A recap of Fnatic’s journey from DPC top dogs to last chance qualifier squakers, all the way to The International 10.
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Considered as one of the most passionate communities in the esports scene, Southeast Asia (SEA) is home to several of the most competitive Dota 2 teams. The region is no stranger to “El Clásico” team matchups when it comes to regional and international tournaments. Fnatic are currently the top seed in SEA thanks to stopping TNC Predator’s The International 10 (TI10) run.
It was a grueling match, with TNC having to play eight straight games just to have a shot at qualifying for the showpiece event. Fnatic came out victorious, utilizing a meta matchup with a carry Axe and support Phoenix.
Aside from T1, Fnatic are SEA’s representatives this coming October in Bucharest, Romania. It’s up to them to raise the region’s banner, and they are expected to display top-tier Dota in the international stages as usual. Fnatic’s previous season was hampered, and their momentum shattered due to the pandemic. Still the team came back stronger in 2021: even with numerous roster changes, they still managed to qualify to TI this year, taking the road less traveled along the way.
The road to Singapore: Dota Pro Circuit 2021 Season 1
Together with T1, TNC and Boom, Fnatic was one of the four direct invites to the DPC Season 1 SEA Upper Division. A single round robin tournament format would determine who qualified the playoffs of ONE Esports Singapore Major. Fnatic showed a dominating run in this tournament, with only one series loss. Their overall performance boasts 13 match wins and four match losses, which was enough to win the division.
Fnatic bulldozed through enemy teams during the Upper Division matches, except for Boom Esports, who managed to tarnish the team’s 100% win rate throughout the tournament. The final series against TNC Predator pushed TNC further into fourth place, securing Fnatic’s ticket to Singapore.
Singapore Major and the DPC 2021 Season 2: a major disaster
After the impressive SEA Upper Division run, Fnatic ended up going from Singapore home earlier than expected. Matched straight into the playoffs, they faced Evil Geniuses (EG) for their first series in the major. EG has recruited Abed Azel “Abed” Yusop, Fnatic’s former midlaner, as their very own Position 2. This, and as well as Abed’s exceptional skill, may have caused Fnatic’s downfall, plunging them into the lower bracket. However, Fnatic didn’t give up without putting up a fight, with game 2 reaching up to 50 minutes.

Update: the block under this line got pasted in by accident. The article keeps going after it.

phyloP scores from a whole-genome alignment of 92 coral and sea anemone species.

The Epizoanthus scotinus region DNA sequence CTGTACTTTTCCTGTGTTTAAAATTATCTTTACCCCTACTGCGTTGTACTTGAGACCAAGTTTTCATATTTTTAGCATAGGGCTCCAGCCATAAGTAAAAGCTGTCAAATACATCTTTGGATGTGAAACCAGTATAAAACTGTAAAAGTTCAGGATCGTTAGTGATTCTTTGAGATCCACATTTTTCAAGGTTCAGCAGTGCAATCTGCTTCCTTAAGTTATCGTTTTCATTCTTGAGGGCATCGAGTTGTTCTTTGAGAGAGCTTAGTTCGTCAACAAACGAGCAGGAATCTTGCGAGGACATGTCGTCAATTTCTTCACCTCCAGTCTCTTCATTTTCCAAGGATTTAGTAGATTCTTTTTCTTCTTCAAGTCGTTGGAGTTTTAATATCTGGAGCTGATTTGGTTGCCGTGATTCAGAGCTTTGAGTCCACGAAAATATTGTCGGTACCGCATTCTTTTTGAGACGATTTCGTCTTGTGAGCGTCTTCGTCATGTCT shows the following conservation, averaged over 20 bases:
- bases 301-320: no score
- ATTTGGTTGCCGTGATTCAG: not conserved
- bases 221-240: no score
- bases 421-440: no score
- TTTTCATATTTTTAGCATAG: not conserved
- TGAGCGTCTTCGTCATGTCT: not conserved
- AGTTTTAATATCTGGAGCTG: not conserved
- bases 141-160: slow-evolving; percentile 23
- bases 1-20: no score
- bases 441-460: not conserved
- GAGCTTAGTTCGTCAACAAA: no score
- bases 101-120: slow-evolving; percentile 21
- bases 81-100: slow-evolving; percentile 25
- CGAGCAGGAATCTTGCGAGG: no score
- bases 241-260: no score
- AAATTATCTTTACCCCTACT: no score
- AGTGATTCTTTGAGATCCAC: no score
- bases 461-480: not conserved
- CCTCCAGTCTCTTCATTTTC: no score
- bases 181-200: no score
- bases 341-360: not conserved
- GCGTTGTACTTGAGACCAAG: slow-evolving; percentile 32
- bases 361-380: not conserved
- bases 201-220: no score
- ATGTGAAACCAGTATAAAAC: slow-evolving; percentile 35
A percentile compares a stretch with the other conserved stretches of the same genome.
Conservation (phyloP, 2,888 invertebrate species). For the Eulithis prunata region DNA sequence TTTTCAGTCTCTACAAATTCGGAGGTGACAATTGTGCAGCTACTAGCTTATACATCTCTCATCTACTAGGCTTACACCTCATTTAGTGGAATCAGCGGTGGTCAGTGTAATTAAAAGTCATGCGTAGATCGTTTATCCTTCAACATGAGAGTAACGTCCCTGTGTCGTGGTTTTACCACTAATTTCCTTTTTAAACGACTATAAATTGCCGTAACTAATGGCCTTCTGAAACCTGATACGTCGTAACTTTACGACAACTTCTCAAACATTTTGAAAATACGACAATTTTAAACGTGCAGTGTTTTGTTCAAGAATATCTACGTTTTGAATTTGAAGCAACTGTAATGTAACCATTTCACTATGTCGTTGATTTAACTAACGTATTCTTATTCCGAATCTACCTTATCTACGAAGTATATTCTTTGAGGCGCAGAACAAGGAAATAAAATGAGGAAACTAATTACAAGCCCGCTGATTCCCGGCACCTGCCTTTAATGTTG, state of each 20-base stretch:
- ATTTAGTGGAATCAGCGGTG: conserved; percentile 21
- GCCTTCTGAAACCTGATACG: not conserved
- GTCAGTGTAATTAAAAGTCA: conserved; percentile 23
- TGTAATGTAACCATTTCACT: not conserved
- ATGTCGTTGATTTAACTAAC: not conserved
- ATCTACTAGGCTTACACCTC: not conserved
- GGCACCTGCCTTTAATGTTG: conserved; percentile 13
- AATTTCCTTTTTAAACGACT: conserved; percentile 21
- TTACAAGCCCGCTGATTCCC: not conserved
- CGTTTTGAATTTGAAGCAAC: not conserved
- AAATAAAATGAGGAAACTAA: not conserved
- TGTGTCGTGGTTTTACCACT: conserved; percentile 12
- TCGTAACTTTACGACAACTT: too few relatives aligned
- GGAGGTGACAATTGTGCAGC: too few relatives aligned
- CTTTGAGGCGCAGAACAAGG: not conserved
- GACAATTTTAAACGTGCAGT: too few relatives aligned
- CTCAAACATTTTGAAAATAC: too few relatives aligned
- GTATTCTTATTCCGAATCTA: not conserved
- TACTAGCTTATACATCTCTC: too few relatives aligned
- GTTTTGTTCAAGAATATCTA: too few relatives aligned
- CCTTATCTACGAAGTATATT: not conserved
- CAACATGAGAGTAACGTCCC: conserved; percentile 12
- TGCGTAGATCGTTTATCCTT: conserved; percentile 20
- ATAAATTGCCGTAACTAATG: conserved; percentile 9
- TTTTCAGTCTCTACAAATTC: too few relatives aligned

Stuck in the lower bracket after being 2-0’d by Evil Geniuses, Fnatic now had to overcome their fellow SEA team, OB Esports x Neon in a best-of-three match. The decider went the other way, crushing Fnatic’s Singapore Major dreams.
With no DPC points gained from their 9th-12th placing in Singapore Major, Fnatic had to fight for their TI life in the next DPC 2021 season. A fourth-place finish meant they’d miss out on the upcoming WePlay AniMajor in Kyiv entirely, at the expense of T1, TNC and Execration. This meant that Fnatic’s only hope to attend TI10 was to win the regional qualifiers.
SEA qualifiers: Fnatic’s redemption
With one last push for the ticket to The International, Fnatic had to once again face their fellow SEA teams. TNC Predator was hungry as ever, with OB Esports x Neon biting on their tails for a shot in joining the top teams on the world stage. Faced against Omega Esports, Fnatic advanced to the Upper Bracket Round 2, with Puck as their winning hero. Marco Polo Luis “Raven” Fausto carried the team on both games, with his Medusa and Spectre dominating games 1 and 3, respectively.
Now faced against the team who sent them home last Singapore Major, Fnatic was rabid and ready to duel against the resilient OB Esports x Neon. The classic Io-Gyro combo netted them the win in the series opener while their opponents won game 2 with an unstoppable midlane Zeus and Position 1 Nature’s Prophet. Game 3 was a decimation with a ruthless Terrorblade played by Raven.
The upper bracket round three match pitted them against their classic rival, TNC Predator. Fnatic showed them who is the boss by sending TNC Predator to the lower bracket with a lossless series. Now all they need to do is get ready and wait for the grand finals.
TNC clawed their way back through the lower bracket for a rematch with the golden ticket on the line, going into the big series straight after winning their previous matchup. Though TNC dominated the first two games, the Dota gods favored Fnatic: Raven’s Terrorblade once again entered the arena, and with the help of Djardel Jicko “DJ” Mampusti’s amazing Phoenix plays, Fnatic was able to snag a match point against TNC.
With the momentum gained on game 3, Fnatic annihilated TNC Predator’s hopes for attending TI10. What a fantastic way to showcase an “El Clasico” rivalry, pretty much akin to what OG and Nigma had going on in the shadow of TI9.
Now that they will be attending the 10th iteration of The International as the winners of the Southeast Asia Qualifiers, Fnatic are the classic underdog team to watch out for. They may have had a rocky and bumpy start at the beginning of the year, but Fnatic will be raising the SEA region this year.
With so many intense plays and games coming from the region, it isn’t far-fetched to say that 2021 is the year of SEA doto. Fnatic will have just enough time to get in shape, and there’s still a long way to go until October. We’ll just have to wait and see how Fnatic will fare against the world’s best Dota 2 teams: but for now, they have the right to call themselves the kings of Southeast Asia.